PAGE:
[Thanks to Dr John McMullen of Wrigleys Solicitors LLP for preparing this case summary]
No, says the EAT in Piper v Maidstone & Tunbridge NHS Trust, on the particular facts of that case.
The Reverend Piper was employed by the Trust as a Chaplain. He was dismissed for gross misconduct. He appealed. The appeal was allowed to the extent that the Trust decided to substitute for the sanction of dismissal a penalty short of dismissal i.e. a final warning, demotion and transfer of work location. This was rejected by the employee who proceeded to claim unfair dismissal.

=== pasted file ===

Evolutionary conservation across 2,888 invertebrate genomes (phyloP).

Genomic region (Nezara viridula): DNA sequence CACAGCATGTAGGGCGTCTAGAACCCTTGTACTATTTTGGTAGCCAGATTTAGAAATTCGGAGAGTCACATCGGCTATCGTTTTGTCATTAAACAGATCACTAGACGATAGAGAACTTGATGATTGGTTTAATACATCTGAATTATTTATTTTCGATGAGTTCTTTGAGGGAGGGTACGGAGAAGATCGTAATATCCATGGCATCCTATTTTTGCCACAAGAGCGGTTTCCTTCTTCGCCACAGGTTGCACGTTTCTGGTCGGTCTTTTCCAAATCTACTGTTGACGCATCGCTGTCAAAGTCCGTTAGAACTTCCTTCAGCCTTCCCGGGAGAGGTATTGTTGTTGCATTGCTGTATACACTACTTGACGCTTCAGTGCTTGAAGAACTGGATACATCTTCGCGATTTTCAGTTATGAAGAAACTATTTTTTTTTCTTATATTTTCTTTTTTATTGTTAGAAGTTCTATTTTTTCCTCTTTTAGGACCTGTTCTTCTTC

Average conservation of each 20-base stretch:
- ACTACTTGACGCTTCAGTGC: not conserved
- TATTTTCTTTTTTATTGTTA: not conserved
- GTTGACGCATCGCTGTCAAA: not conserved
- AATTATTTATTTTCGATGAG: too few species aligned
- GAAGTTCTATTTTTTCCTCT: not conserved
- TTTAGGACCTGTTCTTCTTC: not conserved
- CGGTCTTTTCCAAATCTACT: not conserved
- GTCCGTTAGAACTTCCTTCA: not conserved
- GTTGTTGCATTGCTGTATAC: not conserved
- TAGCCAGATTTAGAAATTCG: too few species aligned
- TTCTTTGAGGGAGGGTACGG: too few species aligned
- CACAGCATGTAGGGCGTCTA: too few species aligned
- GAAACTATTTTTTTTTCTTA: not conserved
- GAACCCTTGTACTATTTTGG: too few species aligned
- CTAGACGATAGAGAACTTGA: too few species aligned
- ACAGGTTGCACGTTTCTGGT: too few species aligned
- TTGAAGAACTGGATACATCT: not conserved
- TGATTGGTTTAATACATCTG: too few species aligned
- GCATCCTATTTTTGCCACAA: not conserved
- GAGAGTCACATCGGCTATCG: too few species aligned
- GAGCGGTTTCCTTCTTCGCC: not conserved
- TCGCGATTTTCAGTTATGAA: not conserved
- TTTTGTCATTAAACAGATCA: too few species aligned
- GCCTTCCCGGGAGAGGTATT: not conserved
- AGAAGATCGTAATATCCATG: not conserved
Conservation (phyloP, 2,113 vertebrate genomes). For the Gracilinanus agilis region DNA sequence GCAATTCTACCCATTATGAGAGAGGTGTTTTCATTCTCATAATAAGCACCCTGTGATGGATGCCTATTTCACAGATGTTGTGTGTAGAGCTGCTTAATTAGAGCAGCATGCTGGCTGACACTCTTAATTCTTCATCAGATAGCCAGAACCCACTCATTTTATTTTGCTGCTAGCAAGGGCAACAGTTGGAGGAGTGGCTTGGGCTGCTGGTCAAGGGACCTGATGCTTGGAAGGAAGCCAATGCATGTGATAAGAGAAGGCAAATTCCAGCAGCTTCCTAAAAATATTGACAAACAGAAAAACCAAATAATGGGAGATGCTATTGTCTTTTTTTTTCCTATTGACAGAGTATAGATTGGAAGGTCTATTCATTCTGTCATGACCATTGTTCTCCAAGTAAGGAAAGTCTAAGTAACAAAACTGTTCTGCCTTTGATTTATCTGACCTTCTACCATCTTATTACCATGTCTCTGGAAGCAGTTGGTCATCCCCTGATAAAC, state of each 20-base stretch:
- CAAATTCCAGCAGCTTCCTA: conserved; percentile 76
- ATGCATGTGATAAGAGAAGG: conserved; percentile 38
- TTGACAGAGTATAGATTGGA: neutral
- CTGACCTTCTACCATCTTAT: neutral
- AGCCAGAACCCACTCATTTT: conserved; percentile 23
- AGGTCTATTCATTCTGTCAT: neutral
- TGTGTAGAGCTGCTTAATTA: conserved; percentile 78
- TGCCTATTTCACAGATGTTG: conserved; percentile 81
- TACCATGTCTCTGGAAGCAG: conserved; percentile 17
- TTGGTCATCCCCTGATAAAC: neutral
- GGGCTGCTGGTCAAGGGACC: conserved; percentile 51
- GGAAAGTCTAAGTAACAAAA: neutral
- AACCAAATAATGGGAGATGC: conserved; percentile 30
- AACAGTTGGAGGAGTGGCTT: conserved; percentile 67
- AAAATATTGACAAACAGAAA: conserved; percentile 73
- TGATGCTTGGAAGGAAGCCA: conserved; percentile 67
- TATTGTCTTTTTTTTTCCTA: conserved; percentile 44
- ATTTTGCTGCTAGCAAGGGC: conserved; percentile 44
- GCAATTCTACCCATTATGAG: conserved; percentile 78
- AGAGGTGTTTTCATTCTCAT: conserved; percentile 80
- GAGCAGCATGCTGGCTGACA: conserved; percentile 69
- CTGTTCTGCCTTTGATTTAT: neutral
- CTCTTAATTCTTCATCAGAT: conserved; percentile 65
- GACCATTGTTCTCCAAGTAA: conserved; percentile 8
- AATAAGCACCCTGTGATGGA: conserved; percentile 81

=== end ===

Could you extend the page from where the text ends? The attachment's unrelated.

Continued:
The Trust resisted the claim on the grounds that the original dismissal had been negatived by the appeal outcome and the employee had not therefore been dismissed. The employment tribunal agreed, and held it had no jurisdiction to hear the claim.
The EAT overruled this decision. Under the Trust's appeal procedure the employer was not entitled to impose the lesser penalty. It required the consent of the employee. If the employee had agreed, then, on the authorities, the dismissal would have been expunged. But as he had not agreed (as required by the procedure) the dismissal stood. His unfair dismissal claim could therefore proceed.
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